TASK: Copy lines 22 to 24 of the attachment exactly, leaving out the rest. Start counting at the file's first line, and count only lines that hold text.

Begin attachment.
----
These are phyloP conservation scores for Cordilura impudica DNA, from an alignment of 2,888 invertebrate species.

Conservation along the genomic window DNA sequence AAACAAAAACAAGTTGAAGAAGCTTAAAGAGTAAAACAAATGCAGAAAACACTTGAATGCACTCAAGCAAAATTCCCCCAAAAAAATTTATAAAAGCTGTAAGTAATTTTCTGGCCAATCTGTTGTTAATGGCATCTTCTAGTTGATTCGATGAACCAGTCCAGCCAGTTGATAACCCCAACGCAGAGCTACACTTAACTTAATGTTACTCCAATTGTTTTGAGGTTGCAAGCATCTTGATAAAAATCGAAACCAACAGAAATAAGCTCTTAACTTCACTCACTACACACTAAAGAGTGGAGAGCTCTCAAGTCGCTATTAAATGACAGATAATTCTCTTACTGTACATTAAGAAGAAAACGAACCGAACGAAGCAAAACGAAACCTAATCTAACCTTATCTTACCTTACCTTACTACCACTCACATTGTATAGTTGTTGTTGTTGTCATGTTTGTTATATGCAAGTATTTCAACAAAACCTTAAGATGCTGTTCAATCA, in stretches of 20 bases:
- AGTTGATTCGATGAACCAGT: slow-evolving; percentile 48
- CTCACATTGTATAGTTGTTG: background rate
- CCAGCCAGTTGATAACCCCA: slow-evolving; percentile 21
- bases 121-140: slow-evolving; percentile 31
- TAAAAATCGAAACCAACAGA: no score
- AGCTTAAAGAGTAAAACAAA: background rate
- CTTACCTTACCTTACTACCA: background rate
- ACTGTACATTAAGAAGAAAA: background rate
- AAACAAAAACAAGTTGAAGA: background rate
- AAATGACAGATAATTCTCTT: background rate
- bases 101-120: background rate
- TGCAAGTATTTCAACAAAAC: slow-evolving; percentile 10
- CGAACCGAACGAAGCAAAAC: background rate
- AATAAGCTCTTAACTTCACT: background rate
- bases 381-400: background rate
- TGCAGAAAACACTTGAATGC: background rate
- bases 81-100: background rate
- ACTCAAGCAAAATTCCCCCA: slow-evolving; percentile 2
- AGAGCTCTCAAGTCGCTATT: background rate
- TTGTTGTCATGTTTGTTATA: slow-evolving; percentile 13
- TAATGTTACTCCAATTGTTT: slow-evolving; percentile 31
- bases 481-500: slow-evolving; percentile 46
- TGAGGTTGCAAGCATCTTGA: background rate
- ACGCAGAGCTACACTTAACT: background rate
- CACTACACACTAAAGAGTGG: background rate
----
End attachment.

- TTGTTGTCATGTTTGTTATA: slow-evolving; percentile 13
- TAATGTTACTCCAATTGTTT: slow-evolving; percentile 31
- bases 481-500: slow-evolving; percentile 46